That the conduct of the battle of Loos was a shambles is hard to refute, but it should be remembered that the size of the British army was increasing exponentially, going from a pre-war strength of about 280,000 to over 2,000,000 at its largest. This required a similar increase in the number of officers at all levels, and many of the pre-war officers were killed or wounded in the first two months of the war. The pool of talent simply wasn’t there, added to which the experienced officers that the army did possess had no training for the type of war they were asked to fight. Any organisation facing that kind of expansion would struggle, but the tragedy was that that struggle meant many brave men died. Modern historians talk of a learning curve; sadly it was drawn in blood.
But did the British fight like lions? There are numerous examples of the sheer bloody minded determination in the face of terrible opposition throughout the battle of Loos, and indeed from the other attacks carried out in 1915. I have focused on the bitter fighting for the Hohenzollern redoubt and the storming of the village of Loos and Hill 70 because of the stories of David Murray and Tom and John Gracie, and these stand out. But one surprising statistic further muddies the lions led by donkeys question. A huge problem for the senior officers throughout WW1 was communicating with the troops fighting at the front to find out what was happening. Many of the disasters of WW1 like the corpse field at Loos were down to not knowing where the enemy was. At Loos senior officers went forward into the fighting lines to try and establish some control and were killed. Three major-generals commanding divisions of 20,000 men were killed. Three Brigadier-Generals commanding brigades of 5,000 and no fewer than twenty nine lieutenant-colonels commanding battalions of 1,000 men also died. Were they lions or donkeys?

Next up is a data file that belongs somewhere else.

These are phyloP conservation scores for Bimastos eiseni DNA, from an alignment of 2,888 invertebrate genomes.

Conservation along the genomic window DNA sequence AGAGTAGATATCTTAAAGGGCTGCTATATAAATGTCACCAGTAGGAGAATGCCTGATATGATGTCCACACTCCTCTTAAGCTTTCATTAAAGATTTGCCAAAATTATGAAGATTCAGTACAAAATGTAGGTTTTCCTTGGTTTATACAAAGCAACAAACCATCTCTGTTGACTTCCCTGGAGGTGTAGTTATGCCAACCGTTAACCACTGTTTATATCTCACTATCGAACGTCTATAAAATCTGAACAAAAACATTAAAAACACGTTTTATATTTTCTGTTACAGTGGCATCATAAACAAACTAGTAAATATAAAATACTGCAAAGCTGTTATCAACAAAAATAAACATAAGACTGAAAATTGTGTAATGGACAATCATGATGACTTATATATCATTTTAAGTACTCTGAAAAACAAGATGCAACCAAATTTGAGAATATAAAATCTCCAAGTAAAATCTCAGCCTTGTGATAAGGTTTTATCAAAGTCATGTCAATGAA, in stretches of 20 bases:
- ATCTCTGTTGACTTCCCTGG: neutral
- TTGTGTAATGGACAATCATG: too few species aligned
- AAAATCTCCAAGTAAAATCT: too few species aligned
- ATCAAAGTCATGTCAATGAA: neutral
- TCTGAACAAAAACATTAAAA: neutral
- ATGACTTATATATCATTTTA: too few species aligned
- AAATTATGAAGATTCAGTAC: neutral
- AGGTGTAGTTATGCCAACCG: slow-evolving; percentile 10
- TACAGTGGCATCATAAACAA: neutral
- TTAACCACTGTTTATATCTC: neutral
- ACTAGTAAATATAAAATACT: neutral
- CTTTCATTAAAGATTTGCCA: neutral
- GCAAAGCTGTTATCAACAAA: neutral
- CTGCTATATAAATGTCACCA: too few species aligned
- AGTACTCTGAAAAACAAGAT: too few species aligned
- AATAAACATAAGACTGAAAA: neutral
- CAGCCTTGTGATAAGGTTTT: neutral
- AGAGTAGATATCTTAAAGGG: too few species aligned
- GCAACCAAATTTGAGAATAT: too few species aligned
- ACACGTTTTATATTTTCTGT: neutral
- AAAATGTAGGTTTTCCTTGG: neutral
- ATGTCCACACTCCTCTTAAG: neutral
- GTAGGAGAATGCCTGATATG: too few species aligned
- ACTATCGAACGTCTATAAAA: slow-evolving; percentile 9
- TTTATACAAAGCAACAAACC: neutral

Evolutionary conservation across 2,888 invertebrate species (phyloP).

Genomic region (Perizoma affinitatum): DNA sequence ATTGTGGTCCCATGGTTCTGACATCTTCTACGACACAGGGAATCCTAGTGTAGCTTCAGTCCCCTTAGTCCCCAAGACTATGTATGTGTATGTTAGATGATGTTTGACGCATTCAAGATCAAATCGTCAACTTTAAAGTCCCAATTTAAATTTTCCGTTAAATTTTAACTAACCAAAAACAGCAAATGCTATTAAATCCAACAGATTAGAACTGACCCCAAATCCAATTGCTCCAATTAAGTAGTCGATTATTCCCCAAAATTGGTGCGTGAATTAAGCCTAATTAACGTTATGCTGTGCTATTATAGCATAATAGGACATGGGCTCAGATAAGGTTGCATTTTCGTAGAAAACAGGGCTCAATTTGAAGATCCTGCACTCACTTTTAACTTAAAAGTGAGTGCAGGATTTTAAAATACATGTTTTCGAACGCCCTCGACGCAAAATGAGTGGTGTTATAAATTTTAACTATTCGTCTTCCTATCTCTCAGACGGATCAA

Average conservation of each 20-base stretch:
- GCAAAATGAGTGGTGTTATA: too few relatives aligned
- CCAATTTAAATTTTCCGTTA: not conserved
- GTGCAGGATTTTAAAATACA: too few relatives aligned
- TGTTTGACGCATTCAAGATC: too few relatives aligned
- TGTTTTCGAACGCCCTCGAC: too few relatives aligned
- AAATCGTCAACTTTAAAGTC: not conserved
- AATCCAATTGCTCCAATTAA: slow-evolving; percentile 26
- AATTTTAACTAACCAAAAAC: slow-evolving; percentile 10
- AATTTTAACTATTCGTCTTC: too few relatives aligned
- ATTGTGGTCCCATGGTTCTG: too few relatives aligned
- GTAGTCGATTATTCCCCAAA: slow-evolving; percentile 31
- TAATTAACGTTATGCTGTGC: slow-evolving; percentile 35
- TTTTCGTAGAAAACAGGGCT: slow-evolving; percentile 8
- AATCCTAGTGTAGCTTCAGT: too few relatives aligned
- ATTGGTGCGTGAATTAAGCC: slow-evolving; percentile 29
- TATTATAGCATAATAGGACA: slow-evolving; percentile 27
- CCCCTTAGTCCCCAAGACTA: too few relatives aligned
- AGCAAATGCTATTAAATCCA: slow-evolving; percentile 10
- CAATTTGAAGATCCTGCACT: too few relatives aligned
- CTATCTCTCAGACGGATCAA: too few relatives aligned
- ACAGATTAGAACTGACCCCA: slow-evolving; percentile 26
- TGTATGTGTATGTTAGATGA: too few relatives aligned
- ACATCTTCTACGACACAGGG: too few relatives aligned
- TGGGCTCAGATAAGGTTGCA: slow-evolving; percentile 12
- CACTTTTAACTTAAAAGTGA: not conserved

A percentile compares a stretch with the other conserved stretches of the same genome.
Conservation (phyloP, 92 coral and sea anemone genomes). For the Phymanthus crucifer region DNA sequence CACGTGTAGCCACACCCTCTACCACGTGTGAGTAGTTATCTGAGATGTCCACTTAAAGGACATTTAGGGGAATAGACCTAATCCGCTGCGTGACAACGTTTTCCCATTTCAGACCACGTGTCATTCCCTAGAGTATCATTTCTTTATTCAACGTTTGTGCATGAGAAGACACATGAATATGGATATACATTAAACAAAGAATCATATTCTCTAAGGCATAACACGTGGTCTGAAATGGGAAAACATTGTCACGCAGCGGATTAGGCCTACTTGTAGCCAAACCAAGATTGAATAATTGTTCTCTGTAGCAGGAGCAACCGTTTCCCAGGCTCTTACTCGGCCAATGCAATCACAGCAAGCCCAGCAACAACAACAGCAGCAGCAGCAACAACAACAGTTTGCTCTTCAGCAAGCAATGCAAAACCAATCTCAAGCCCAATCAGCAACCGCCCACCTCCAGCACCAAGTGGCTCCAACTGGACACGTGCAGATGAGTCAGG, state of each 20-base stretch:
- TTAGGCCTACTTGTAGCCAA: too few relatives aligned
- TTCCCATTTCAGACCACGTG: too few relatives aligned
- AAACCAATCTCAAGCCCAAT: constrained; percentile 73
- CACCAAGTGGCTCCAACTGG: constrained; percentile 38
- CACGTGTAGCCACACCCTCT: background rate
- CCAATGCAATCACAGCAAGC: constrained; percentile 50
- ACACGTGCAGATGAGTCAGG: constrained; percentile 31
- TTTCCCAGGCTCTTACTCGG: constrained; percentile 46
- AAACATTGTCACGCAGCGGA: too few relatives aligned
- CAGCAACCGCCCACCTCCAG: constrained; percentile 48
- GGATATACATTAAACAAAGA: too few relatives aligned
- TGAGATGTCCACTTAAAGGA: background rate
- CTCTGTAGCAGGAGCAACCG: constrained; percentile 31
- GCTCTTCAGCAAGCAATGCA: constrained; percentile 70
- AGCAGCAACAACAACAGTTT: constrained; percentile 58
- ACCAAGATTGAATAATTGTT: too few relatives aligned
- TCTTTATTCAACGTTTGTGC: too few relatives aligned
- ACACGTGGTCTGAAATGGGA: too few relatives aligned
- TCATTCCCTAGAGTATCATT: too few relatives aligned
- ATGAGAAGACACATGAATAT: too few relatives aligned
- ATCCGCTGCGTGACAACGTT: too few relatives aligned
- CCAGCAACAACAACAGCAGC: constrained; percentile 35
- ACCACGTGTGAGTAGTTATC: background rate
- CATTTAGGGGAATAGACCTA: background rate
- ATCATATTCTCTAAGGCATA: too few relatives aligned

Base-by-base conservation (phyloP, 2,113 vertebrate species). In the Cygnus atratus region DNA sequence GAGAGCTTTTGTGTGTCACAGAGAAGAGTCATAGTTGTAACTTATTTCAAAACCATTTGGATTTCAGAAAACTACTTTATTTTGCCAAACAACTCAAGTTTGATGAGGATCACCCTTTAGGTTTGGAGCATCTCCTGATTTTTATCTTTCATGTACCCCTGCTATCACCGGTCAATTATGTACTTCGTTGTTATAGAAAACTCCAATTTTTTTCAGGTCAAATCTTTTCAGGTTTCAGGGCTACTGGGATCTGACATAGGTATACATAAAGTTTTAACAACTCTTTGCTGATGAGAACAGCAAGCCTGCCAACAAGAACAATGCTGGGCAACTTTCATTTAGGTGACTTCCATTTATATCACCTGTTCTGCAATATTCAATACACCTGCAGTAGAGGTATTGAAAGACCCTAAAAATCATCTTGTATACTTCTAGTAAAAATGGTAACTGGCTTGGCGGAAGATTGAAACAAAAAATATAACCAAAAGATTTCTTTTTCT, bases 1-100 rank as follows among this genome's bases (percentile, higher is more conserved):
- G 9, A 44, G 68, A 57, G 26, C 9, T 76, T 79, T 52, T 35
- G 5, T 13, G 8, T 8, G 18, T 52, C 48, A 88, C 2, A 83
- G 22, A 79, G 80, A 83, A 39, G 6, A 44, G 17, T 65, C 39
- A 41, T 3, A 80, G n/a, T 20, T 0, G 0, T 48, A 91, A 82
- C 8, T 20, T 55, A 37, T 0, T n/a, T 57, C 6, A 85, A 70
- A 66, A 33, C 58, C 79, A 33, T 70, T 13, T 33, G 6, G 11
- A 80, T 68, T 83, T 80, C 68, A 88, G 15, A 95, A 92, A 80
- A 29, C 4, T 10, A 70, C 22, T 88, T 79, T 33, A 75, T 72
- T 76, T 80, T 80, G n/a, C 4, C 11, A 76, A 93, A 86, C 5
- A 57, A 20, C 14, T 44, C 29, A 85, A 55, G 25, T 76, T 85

But what of the ladies from hell? That the Scots troops at Loos fought like lions is unquestionable, and the kilted battalions were at the forefront. But their sacrifice was terrible. Despite providing two of the six divisions in the attack on the first day all five of the battalions suffering the worst casualties in the battle, and seven out of the worst ten were Scottish. For Dundee it was said that "not a street didn’t suffer a loss", and Loos is the battle that the city most remembers.
For Everton, to our proud Scottish heritage and the long list of heroes from north of the border we can add David Murray, and Tom and John Gracie. They are not forgotten.
Pete Jones, EFC Heritage Society 2015
I would like to thank Dr John Rowlands and Billy Smith for first finding and documenting David Murray. Thanks also to my friend JP Levinge who has again come up with lots of information on both the families of Tom Gracie and David Murray. I am grateful also to Lorna and Richard Conaghan for their huge help north of the border, and Kjell Hannsen for his archive of newspaper reports. I would also like to thank Innes Murray, David Murray’s great nephew for his assistance with David’s family background.